Before Friday, NFL Network planned to televise the 2009 NFC title game between the Vikings and Saints at 3:00 p.m. ET on Monday. At some point after the NFL announced on Friday that the Saints had maintained in 2009, 2010, and 2011 a system of bounties that paid defensive players for injuring opponents, NFL Network replaced Vikings-Saints with the 1992 NFC title game between the Cowboys and 49ers.
The decision seemed to create the impression that the NFL has good reason to be concerned about televising the full game, given that the Saints battered Vikings quarterback Brett Favre until his legs matched the color of his helmet.
So we asked NFLN for an explanation.
“Since last Friday, NFL Network has extensively aired video clips of plays related to the Saints bounty investigation on NFL Total Access and during other news reports that are available on NFL.com,” a NFL Network spokesperson said in a statement released to PFT. “At this time, we decided not to air the complete three-hour game and will reschedule the program for a future date.”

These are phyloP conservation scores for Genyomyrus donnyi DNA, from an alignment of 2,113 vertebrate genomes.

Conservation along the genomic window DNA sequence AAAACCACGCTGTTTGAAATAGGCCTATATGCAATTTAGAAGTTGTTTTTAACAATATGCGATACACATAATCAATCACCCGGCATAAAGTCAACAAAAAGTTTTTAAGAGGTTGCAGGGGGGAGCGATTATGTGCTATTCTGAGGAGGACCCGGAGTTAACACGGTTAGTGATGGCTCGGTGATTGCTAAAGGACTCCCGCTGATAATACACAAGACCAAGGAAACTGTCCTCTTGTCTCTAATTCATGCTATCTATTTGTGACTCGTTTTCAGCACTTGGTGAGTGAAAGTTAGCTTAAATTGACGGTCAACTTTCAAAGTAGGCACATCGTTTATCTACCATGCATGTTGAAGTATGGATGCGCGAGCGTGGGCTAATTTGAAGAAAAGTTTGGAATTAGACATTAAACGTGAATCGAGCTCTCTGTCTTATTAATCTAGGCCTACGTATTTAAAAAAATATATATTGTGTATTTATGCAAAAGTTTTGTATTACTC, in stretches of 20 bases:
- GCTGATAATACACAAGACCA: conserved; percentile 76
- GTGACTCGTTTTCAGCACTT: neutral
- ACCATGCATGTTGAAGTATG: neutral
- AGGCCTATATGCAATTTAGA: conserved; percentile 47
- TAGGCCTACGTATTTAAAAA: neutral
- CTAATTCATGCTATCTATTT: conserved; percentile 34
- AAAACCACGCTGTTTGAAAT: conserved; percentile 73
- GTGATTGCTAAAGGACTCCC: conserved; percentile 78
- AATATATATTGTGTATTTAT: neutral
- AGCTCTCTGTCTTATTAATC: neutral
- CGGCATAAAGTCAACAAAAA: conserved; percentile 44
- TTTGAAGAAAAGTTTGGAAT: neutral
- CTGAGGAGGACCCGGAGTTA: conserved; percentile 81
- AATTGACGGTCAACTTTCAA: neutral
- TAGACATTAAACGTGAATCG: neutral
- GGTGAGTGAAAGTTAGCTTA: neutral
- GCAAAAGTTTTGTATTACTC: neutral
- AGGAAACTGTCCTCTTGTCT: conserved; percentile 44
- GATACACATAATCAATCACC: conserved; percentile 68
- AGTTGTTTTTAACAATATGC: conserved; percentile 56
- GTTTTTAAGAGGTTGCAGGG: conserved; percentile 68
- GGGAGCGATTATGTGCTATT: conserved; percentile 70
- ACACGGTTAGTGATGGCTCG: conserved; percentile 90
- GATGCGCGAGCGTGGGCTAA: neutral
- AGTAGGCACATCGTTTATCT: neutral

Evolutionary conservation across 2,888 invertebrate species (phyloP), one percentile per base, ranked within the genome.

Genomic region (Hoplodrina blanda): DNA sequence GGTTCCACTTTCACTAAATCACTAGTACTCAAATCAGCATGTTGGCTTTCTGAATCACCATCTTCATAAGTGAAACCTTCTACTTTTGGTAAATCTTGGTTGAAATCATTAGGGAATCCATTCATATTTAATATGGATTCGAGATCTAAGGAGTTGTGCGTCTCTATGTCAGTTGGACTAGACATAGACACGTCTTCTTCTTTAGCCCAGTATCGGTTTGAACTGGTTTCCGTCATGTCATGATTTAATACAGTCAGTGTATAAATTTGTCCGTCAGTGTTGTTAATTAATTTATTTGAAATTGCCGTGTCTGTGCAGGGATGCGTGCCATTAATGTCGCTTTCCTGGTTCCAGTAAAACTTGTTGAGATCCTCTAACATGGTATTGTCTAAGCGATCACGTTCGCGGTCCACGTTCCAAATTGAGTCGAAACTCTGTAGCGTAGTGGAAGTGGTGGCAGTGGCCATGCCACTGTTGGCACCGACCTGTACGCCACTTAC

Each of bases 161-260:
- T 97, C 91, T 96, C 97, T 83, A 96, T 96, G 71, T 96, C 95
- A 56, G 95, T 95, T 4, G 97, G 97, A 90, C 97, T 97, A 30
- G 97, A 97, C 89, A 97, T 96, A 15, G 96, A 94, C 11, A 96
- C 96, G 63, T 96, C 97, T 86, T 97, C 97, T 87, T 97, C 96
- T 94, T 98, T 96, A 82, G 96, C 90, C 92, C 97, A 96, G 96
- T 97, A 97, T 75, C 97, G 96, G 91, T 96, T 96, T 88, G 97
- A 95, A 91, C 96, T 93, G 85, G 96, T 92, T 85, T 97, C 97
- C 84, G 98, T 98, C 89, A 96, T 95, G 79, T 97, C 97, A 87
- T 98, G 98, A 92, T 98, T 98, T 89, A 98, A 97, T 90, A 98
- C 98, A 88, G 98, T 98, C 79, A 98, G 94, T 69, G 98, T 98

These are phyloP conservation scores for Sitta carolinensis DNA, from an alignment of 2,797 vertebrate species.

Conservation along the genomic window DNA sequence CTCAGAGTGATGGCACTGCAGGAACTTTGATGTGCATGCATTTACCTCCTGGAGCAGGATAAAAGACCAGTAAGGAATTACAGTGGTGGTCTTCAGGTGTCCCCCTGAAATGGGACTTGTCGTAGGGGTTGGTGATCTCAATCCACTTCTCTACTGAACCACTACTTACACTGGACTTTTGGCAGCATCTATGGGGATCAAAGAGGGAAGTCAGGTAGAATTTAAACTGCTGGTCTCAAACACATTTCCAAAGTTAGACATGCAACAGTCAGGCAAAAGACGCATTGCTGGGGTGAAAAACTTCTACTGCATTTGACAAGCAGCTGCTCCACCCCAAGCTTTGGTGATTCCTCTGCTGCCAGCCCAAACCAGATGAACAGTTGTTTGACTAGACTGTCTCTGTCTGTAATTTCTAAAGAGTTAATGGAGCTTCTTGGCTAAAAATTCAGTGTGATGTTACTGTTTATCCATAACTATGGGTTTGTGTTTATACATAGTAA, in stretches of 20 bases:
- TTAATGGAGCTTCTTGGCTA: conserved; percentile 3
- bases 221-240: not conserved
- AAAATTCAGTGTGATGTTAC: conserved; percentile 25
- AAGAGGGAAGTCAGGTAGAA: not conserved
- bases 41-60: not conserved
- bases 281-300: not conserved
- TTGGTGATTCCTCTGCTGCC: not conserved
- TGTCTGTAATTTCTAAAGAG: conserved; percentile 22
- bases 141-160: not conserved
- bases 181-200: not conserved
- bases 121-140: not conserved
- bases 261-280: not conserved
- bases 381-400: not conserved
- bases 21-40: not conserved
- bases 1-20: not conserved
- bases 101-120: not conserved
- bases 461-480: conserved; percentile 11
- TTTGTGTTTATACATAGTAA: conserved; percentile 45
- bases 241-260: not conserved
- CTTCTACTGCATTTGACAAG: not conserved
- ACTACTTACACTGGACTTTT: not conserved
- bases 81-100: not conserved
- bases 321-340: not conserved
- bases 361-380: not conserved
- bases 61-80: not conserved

I don’t see the connection. NFLN extensively aired video clips of Super Bowl XLVI, but that didn’t stop it from televising the full game within a week after it was played.
The better explanation would have been that the league chose not to create the impression that NFLN was exploiting the bounty investigation by televising the most obvious example of the Saints’ misconduct, even though the schedule was set before Friday, March 2.
But that’s not the explanation that was provided. And the explanation that was provided isn’t very persuasive.